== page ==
The Environmental Journal of Southern Appalachia

Displaying items by tag: twra

Wednesday, 11 October 2023 22:17

TWRA seeks information on bull elk poaching

bull elk anodent 4046124191 e106e2926e hBull elk in Cataloochee Valley, Great Smoky Mountains National Park, Oct. 22, 2009.  Creative Commons Mark BY-SA 2.0  anoldent

CLINTON The Tennessee Wildlife Resources Agency (TWRA) seeks information related to a bull elk illegally poached in Anderson County on Sunday, Oct. 8. TWRA was notified on Sunday that a bull elk had been killed and upon investigation, the entire carcass was located with what appeared to be a wound inflicted by an archery system.

The elk head was taken into custody by officers as evidence and the carcass was taken in for processing to support the Hunters for the Hungry program. Processing was donated by the Campbell Outdoor Recreation Association (CORA).

“Poaching is a serious offense in Tennessee,” said TWRA Officer Caleb Hardwick “The TWRA has been working diligently since 2000 to restore the elk population to a huntable size. Poaching is not only illegal, but it threatens restoration efforts that ensure Tennesseans have the opportunity to legally hunt these animals.”

$3,000 in reward funding was donated by CORA, The Tennessee Wildlife Federation, and the National Wild Turkey Federation Pine Mountain Longbeards Chapter to support the investigation. Rewards are available for information leading to the arrest and conviction of the poacher. Information such as the individual’s name or description, vehicle tag number or description, and location of the offense greatly assist the TWRA in apprehending wildlife poachers.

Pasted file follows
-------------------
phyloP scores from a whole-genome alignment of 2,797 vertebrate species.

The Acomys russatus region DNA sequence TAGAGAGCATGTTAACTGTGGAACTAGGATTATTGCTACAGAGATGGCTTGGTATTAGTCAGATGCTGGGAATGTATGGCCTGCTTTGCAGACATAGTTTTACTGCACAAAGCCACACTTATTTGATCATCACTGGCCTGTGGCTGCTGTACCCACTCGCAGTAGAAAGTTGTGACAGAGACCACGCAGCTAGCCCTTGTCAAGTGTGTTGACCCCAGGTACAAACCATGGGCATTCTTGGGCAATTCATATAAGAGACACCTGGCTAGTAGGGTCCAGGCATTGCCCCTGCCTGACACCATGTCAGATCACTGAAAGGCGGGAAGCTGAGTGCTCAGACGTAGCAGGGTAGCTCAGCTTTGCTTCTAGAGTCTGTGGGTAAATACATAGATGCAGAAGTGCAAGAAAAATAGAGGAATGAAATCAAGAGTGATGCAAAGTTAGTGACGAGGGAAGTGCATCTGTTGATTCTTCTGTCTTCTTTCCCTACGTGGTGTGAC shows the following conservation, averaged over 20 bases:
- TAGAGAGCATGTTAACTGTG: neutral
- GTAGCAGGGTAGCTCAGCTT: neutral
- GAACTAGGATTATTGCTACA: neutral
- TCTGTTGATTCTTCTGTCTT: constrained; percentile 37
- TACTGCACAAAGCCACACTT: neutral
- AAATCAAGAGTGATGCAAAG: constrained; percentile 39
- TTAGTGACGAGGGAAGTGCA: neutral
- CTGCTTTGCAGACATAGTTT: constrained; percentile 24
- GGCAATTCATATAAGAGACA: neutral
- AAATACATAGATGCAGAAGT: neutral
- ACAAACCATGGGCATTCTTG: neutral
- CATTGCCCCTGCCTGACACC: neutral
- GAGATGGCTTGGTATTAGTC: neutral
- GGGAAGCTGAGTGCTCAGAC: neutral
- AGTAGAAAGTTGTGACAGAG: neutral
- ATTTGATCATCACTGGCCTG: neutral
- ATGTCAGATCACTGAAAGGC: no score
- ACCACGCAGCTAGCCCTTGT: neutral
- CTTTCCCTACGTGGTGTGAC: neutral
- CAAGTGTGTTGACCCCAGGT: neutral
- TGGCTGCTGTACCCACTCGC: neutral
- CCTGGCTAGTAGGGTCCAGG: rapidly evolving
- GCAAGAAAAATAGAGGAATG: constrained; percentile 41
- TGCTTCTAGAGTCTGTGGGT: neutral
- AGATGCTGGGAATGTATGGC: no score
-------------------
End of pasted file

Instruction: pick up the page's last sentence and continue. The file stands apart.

All information received by TWRA is kept in strict confidence. Individuals with information about the poacher can contact the East Tennessee Regional Poaching Hotline at 1-800-831-1174.

Elk harvest is regulated by a quota permit system. The next application period for elk quota hunts is Feb 7-28, 2024. Nineteen quota permits are issued in designated Elk Hunt Zones. A legal deer hunter may harvest an elk incidental to deer hunting on private and public lands open to deer hunting except in Anderson, Campbell, Claiborne, Scott, and Morgan Counties and except for Big South Fork River Recreation Area.

 For more information about legal elk hunting opportunities in Tennessee including quota hunt application dates and elk hunting units visit

Published in Feedbag
Thursday, 05 October 2023 21:20

Rangers pry bear cub from pet food container

Container_Cub_2.jpgTWRA is stressing the importance of being BearWise after removing a plastic pet feeder from a bear cub’s head this week in Blount County. Tennessee Wildlife Resources Agency

Wildlife agency advises people to be bear aware 

Matthew Cameron is a wildlife information specialist at Tennessee Wildlife Resources Agency. 

MARYVILLE — Tennessee Wildlife Resources Agency is stressing the importance of being BearWise after recently removing a plastic pet feeder from a bear cub’s head. TWRA Black Bear Support Biologist Janelle Musser responded and promptly began a trapping effort. She was able to lure the cub into a trap, but was unable to trigger it with its mouth due to the container on its head. She moved the trap each time a new sighting was reported, even trying different style traps but the mother became trap shy and difficult to pattern.

Published in News
Monday, 02 October 2023 14:09

Sturgeonfest 2023

Join in a great event on Saturday, Oct. 7 for Sturgeonfest 2023 where you will have the opportunity to see the release of baby sturgeon into the French Broad River.